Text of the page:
Supreme Court: The Bench comprising of R.F. Nariman and Indu Malhotra, JJ. dismissed writ petitions filed by army personnel — Major, Lieutenant, and Sepoy — against their transfer from Army Service Corps. to operational units.

The petitioners challenged the transfer as violative of their fundamental rights under Article 14 and 21. They relied on the Supreme Court decision in Union of India v. P.K. Choudhury, (2016) 4 SCC 236. They submitted that in the case mentioned, the Court held that ASC is a non-operational unit based on the stand taken by Union of India. While the respondent-Union of India and Military Secretary Branch — assailed the maintainability of the petition. Furthermore, it was contended that an employee has no legal right, much less a fundamental right, to be posted in a particular place or to be transferred to a place of his choice.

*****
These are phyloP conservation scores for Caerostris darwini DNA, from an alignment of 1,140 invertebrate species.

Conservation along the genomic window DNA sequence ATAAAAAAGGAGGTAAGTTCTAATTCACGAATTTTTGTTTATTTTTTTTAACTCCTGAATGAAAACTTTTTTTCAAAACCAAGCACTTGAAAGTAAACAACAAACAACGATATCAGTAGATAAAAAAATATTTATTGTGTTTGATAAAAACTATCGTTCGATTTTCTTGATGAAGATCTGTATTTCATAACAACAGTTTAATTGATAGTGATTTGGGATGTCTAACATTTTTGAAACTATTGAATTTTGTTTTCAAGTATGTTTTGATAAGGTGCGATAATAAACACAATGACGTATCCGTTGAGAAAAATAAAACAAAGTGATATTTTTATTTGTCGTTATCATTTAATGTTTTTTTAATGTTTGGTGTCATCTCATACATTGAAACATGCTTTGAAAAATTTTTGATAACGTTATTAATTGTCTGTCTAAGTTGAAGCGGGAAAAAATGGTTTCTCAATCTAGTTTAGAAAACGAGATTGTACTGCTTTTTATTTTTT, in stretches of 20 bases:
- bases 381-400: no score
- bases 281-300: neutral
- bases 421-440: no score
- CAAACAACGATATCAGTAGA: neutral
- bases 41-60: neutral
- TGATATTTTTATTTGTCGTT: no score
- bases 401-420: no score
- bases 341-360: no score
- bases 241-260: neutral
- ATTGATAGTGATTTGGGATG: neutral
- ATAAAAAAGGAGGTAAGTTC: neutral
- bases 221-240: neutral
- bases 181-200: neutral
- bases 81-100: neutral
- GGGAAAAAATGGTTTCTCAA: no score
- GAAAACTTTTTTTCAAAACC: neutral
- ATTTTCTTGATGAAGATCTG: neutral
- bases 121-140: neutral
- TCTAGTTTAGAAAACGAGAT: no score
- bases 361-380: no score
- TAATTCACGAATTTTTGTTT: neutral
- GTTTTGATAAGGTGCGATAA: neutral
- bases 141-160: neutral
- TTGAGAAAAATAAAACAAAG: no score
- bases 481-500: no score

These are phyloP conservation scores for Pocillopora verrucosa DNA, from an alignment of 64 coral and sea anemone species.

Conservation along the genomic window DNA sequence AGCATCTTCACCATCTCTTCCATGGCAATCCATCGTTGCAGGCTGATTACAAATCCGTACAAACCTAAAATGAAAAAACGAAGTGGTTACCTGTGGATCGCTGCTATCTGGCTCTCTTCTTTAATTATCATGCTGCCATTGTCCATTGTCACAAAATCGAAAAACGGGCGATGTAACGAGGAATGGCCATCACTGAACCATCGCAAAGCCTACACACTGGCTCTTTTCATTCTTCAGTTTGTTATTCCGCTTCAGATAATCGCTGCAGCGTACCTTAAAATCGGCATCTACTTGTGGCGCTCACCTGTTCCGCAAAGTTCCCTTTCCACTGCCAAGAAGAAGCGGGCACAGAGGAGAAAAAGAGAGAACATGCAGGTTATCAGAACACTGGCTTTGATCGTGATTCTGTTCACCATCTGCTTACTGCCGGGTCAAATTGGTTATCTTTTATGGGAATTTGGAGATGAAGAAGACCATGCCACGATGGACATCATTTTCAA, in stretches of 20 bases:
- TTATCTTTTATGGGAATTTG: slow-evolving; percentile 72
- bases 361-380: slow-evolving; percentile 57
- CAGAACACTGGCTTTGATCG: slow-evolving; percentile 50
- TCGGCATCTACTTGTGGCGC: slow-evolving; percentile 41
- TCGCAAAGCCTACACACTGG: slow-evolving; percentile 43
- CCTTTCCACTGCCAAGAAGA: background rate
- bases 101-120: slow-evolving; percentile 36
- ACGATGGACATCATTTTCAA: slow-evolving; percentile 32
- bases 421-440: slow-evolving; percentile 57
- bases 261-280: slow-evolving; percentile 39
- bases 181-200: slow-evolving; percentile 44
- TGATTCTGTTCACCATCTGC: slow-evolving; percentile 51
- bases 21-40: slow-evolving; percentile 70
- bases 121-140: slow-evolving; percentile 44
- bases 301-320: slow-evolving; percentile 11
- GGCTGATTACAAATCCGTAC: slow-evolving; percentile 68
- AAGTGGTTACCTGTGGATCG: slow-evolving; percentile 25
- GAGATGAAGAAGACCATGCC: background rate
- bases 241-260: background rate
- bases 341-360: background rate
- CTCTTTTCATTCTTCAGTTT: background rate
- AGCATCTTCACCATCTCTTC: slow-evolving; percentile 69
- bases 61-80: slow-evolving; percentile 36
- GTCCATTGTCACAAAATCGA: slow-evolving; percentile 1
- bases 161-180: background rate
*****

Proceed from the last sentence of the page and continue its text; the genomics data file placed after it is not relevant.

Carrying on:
The Supreme Court gave due consideration to the submissions made by the parties. It referred to the composition of Army to understand the contextual matrix of the case. It was seen that the ASC is a vital stream primarily responsible for ensuring the provisioning, procurement, and distribution of supplies. The Court held that the petitioners had failed to show how their fundamental rights were violated. Posting and transfers are a necessary incident of service. The case of P.K. Choudhury was distinguished as it was concerned only with promotions and not transfer. The petitioners did not make any submission that the posting was in violation of any statutory rule, executive policy or instruction. Furthermore, the Court referred to the Oath administered to all army personnel alike at the time of commissioning the relevant portion of which reads — “I hereby solemnly swear that I will … go wherever ordered, by land, sea or air…”.  The Court thus held that army personnel are duty bound to serve wherever they are ordered to. In view of the above, the petitions were dismissed. [Amod Kumar v.  Union of India, 2018 SCC OnLine SC 1372, decided on 06-09-2018]